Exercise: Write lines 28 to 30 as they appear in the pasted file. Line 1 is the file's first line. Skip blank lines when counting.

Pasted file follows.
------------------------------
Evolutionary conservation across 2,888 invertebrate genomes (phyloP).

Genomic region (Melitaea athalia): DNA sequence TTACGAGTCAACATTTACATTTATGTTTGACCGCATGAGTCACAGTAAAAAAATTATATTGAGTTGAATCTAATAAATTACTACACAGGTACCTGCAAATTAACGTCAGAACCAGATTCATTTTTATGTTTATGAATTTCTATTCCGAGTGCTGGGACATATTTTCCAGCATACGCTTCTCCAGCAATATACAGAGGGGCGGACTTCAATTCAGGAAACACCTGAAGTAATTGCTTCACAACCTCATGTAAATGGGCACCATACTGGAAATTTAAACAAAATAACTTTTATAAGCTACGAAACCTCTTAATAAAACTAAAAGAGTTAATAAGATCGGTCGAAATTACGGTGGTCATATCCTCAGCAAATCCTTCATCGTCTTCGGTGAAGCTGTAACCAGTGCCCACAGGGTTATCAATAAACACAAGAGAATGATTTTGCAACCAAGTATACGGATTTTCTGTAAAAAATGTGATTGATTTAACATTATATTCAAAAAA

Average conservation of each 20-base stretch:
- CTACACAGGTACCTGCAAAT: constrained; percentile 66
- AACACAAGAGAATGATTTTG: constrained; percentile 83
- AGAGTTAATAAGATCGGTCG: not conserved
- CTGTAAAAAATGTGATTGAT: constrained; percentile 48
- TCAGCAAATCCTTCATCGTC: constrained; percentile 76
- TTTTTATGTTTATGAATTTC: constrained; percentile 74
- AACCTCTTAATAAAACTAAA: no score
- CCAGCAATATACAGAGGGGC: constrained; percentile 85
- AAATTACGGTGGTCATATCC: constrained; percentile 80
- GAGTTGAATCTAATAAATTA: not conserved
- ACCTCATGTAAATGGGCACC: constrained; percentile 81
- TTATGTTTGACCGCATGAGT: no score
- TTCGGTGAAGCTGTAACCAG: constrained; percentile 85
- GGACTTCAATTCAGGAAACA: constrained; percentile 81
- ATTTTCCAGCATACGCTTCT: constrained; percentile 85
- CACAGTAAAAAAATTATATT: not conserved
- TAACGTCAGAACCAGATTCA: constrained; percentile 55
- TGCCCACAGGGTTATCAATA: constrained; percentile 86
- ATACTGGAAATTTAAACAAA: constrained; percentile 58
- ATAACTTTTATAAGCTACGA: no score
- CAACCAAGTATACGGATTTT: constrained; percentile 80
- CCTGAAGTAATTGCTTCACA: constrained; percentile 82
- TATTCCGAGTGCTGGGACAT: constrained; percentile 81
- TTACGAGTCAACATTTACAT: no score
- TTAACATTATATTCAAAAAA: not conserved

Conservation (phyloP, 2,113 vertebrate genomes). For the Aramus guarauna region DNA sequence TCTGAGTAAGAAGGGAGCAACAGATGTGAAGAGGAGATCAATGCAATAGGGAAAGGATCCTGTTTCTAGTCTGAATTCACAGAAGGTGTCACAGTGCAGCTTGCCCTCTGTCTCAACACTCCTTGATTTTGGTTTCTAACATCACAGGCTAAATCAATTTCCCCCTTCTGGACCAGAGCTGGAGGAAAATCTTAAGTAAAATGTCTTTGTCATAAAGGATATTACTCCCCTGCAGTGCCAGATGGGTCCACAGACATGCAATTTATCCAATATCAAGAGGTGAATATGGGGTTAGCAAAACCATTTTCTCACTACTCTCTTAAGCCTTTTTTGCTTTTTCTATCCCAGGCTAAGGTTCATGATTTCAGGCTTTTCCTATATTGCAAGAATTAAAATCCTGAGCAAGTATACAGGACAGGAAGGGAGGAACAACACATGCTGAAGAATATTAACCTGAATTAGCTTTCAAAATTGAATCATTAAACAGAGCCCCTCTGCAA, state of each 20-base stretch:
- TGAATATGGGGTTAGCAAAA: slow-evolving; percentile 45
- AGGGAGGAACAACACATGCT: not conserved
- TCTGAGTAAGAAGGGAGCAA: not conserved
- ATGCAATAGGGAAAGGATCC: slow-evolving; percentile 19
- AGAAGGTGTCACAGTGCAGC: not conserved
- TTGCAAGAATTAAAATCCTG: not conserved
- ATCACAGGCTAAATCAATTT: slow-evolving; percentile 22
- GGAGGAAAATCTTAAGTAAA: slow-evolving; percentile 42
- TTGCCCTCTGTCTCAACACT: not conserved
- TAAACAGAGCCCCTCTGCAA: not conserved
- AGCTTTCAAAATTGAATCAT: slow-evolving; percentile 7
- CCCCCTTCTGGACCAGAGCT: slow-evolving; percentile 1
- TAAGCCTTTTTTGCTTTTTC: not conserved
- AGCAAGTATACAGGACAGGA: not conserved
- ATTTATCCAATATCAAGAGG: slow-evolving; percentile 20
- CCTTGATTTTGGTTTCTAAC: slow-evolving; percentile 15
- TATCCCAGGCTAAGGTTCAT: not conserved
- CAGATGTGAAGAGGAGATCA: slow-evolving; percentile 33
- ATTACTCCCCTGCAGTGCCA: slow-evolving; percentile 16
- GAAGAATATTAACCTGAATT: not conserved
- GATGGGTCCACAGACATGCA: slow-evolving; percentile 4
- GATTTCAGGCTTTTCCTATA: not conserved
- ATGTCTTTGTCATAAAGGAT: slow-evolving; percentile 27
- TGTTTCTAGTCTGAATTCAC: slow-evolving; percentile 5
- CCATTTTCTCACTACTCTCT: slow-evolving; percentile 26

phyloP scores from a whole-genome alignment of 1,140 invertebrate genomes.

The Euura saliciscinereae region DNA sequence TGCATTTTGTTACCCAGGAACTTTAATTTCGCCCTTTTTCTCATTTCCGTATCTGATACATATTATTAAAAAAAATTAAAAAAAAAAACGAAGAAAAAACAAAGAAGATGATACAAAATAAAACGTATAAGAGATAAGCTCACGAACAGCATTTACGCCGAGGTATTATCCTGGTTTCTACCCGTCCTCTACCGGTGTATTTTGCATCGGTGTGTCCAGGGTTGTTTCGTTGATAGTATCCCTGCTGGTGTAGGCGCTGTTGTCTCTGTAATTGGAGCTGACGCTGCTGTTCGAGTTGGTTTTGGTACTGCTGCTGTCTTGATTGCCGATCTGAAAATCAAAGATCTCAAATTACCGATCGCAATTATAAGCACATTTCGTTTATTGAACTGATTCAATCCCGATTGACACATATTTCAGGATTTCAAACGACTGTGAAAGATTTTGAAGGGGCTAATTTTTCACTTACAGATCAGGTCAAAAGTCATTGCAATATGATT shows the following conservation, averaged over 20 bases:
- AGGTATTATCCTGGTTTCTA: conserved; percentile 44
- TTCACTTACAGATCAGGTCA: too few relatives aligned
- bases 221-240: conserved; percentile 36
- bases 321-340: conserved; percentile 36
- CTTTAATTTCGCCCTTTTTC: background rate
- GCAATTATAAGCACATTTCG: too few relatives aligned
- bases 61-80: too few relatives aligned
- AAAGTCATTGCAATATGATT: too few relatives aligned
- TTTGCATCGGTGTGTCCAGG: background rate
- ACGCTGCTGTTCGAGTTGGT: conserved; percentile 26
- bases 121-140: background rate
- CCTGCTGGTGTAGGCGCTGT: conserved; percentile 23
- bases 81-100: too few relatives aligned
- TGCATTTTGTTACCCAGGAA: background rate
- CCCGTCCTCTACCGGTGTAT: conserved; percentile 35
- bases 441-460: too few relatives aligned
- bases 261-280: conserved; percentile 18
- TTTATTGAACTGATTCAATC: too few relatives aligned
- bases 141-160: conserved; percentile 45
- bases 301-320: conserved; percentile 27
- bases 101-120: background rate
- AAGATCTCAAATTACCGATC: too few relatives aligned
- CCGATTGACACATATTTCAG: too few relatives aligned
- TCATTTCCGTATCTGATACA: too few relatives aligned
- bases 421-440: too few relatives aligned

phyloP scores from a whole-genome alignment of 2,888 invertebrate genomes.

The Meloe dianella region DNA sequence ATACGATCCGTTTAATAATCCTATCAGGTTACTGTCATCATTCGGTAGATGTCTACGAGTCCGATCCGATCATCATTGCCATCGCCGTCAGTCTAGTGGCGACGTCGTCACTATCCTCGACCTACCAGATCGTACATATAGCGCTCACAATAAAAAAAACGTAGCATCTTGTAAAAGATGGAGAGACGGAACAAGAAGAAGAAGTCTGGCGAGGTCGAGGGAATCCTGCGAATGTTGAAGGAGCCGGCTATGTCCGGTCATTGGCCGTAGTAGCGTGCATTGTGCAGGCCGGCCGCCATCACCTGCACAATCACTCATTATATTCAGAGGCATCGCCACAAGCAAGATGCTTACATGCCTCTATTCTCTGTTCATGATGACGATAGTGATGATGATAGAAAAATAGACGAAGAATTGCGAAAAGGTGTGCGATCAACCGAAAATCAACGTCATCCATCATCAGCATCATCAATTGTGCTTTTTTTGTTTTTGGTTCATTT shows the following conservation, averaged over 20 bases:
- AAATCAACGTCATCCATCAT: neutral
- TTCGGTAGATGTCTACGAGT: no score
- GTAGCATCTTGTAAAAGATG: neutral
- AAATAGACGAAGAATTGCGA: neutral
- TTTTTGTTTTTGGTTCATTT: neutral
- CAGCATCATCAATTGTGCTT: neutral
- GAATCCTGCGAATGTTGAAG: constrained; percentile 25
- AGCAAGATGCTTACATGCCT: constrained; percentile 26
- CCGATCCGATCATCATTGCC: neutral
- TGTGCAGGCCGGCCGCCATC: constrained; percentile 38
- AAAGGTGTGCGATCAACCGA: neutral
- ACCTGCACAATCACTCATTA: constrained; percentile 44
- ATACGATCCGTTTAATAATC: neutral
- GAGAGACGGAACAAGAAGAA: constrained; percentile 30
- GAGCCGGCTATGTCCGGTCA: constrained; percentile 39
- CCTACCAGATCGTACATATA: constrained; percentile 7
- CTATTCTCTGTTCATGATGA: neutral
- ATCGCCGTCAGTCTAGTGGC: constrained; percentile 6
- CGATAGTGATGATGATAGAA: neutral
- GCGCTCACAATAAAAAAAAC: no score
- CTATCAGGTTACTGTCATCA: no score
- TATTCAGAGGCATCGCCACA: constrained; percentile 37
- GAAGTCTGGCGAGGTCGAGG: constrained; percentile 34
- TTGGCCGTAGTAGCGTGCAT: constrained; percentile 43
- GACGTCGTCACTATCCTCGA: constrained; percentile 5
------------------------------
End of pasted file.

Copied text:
- TTAACATTATATTCAAAAAA: not conserved

Conservation (phyloP, 2,113 vertebrate genomes). For the Aramus guarauna region DNA sequence TCTGAGTAAGAAGGGAGCAACAGATGTGAAGAGGAGATCAATGCAATAGGGAAAGGATCCTGTTTCTAGTCTGAATTCACAGAAGGTGTCACAGTGCAGCTTGCCCTCTGTCTCAACACTCCTTGATTTTGGTTTCTAACATCACAGGCTAAATCAATTTCCCCCTTCTGGACCAGAGCTGGAGGAAAATCTTAAGTAAAATGTCTTTGTCATAAAGGATATTACTCCCCTGCAGTGCCAGATGGGTCCACAGACATGCAATTTATCCAATATCAAGAGGTGAATATGGGGTTAGCAAAACCATTTTCTCACTACTCTCTTAAGCCTTTTTTGCTTTTTCTATCCCAGGCTAAGGTTCATGATTTCAGGCTTTTCCTATATTGCAAGAATTAAAATCCTGAGCAAGTATACAGGACAGGAAGGGAGGAACAACACATGCTGAAGAATATTAACCTGAATTAGCTTTCAAAATTGAATCATTAAACAGAGCCCCTCTGCAA, state of each 20-base stretch:
- TGAATATGGGGTTAGCAAAA: slow-evolving; percentile 45